• Benzodiazepines;
  • methadone;
  • motor vehicle accident;
  • pharmacoepidemiology


Aims  To investigate whether exposure to methadone affects the risk of motor vehicle accident with personal injury.

Design  Cohort study linking three Norwegian administrative registries using unique person identifiers.

Setting   Information was retrieved from the Norwegian Prescription Database on any prescriptions ever received by the individuals for methadone and all prescriptions for benzodiazepines. The Norwegian Road Accident Registry provided information about motor vehicle accidents involving personal injuries on Norwegian roads. The Central Population Registry provided demographic information on all residents in Norway.

Participants  All Norwegian adults aged 18–69 years were observed for 2.5 years.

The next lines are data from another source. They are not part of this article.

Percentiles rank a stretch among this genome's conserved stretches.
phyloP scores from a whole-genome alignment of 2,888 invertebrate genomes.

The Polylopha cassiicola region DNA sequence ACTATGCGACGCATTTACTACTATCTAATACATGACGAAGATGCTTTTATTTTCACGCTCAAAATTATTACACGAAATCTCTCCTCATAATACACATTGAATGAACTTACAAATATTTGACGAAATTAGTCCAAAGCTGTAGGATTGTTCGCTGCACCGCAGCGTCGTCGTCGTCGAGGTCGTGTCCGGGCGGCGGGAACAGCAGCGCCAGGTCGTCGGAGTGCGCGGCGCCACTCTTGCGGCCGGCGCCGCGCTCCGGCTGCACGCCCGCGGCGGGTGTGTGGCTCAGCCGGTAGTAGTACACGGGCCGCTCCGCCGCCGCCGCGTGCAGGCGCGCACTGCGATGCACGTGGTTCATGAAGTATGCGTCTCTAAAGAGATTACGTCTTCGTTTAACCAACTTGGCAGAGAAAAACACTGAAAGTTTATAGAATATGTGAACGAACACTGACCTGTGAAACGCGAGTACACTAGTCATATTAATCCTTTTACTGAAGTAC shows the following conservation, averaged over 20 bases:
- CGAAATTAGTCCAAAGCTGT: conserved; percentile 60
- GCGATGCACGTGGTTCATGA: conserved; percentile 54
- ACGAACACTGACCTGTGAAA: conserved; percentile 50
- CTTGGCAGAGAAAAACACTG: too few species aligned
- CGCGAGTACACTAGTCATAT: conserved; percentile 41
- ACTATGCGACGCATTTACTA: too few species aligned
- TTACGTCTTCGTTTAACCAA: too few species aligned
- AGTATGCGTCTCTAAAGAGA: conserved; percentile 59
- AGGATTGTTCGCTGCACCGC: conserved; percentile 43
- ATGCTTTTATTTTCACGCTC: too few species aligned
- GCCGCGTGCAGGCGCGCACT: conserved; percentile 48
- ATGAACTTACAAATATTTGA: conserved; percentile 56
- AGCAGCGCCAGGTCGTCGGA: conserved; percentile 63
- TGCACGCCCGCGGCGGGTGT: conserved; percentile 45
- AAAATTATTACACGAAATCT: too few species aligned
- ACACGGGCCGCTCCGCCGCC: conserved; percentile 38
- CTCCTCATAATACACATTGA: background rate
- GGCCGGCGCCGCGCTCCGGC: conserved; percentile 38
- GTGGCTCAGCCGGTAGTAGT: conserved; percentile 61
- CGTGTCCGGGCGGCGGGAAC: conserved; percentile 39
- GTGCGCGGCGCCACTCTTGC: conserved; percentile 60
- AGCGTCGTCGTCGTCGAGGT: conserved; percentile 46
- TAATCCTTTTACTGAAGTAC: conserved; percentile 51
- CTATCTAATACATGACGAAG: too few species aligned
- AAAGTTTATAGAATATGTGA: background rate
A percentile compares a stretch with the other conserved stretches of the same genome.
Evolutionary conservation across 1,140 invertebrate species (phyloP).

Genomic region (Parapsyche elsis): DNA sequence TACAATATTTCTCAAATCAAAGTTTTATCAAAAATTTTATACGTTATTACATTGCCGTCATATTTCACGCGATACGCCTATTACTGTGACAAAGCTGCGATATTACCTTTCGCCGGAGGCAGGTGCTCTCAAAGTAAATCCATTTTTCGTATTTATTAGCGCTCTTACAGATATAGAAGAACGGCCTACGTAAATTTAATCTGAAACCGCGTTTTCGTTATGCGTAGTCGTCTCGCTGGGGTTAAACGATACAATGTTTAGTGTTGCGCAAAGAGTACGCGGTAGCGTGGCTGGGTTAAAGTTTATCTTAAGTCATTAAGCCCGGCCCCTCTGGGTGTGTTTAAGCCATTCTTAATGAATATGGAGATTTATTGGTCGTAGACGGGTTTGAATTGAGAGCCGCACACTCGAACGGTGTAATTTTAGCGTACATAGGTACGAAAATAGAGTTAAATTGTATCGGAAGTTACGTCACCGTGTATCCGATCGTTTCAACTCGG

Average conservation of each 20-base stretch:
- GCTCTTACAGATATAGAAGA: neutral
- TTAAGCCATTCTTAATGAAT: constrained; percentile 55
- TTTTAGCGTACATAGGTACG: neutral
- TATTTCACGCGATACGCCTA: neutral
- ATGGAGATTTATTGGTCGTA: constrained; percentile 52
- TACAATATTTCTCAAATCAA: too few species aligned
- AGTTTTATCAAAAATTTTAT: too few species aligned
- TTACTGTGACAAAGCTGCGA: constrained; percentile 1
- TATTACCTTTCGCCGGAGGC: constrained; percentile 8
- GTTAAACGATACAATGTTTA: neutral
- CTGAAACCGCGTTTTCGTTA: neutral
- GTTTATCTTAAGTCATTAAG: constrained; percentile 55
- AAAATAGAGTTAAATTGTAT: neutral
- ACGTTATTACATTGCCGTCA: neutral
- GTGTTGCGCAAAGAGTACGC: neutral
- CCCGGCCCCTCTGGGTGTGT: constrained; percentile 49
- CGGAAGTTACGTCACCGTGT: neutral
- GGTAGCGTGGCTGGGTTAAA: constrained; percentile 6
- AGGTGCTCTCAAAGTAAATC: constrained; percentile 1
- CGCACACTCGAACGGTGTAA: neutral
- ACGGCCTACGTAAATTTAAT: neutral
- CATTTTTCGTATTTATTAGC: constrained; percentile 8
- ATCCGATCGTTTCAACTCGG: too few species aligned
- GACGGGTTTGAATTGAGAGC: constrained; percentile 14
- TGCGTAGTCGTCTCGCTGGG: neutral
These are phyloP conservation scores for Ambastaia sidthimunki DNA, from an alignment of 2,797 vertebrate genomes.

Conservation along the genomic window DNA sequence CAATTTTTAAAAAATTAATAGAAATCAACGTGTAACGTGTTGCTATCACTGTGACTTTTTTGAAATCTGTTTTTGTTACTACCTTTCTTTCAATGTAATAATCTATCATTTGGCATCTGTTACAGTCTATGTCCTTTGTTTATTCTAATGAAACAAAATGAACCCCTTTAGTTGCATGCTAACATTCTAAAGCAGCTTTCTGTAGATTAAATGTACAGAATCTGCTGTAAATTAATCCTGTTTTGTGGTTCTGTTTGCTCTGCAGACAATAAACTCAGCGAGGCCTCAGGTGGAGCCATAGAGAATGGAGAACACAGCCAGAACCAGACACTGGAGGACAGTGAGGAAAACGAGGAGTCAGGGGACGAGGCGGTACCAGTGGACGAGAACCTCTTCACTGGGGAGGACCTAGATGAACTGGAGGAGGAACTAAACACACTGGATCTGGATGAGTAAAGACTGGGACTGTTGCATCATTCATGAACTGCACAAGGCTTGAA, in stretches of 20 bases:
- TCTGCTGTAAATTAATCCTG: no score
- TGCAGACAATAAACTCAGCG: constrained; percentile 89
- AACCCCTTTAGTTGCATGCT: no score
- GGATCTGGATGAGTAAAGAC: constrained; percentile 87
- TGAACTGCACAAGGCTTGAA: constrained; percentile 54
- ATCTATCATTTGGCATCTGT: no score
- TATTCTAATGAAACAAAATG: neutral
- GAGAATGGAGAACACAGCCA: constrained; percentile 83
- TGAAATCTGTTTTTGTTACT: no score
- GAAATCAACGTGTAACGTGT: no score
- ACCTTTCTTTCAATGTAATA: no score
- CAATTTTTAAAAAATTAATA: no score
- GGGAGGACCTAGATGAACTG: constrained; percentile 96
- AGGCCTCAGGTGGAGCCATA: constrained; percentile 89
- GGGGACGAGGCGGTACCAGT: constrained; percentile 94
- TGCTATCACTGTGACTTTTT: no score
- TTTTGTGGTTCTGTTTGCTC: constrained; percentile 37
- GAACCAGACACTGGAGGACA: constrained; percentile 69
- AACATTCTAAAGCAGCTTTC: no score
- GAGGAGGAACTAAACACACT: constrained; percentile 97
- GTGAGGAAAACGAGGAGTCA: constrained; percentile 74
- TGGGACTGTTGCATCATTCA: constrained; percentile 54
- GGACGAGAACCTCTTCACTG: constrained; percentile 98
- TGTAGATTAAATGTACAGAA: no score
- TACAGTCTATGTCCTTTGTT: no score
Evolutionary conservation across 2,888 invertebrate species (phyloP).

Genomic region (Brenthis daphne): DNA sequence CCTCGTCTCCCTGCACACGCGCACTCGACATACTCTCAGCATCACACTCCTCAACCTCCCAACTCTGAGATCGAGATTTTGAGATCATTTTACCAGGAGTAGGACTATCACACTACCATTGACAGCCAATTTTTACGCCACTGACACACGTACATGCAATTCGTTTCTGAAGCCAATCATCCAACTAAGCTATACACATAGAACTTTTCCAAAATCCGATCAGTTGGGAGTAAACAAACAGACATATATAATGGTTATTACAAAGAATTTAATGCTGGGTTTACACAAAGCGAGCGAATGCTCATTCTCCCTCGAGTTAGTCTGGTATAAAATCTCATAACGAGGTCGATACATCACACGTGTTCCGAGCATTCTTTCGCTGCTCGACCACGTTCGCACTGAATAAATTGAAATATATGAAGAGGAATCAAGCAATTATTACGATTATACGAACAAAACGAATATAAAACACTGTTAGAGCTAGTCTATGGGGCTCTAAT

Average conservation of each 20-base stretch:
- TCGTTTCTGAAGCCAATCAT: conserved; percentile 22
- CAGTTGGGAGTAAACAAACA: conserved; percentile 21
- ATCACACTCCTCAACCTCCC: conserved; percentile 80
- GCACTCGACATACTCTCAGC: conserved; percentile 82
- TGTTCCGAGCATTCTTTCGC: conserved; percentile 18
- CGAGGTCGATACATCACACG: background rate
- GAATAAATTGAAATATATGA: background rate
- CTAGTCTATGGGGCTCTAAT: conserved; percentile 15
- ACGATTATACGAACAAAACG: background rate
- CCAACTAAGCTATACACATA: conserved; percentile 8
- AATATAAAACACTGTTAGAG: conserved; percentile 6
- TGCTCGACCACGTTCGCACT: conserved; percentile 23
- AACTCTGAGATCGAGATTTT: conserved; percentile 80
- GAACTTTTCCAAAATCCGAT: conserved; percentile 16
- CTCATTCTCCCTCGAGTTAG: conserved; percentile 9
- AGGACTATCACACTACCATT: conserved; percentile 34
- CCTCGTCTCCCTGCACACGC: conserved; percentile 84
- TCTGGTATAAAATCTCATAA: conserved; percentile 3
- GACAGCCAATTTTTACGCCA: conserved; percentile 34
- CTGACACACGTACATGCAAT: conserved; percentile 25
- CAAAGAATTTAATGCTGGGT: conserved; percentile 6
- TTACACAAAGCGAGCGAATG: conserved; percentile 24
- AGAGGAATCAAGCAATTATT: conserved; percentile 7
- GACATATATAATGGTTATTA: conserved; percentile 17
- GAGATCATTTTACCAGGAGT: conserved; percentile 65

Measurements  Standardized incidence ratio (SIR) was calculated by comparing the incidence of traffic accidents with personal injuries in patients exposed to methadone with the incidence in those not exposed.

Findings  During the 4626 person-years observed in patients exposed to methadone, there were 26 motor vehicle accidents. There were very few accidents among the females who received methadone and they had no increased risk of being involved in motor vehicle accidents (SIR 1.1; 95% CI 0.2–3.1). We observed an increased risk of involvement in accidents among males (SIR 2.4; 95% CI 1.5–3.6). This figure did not change significantly when exposure to benzodiazepines was excluded.

Conclusions  Men exposed to methadone appear to have an increased risk of being involved in motor vehicle accidents involving personal injuries. This increased risk could not be explained by exposure of benzodiazepines.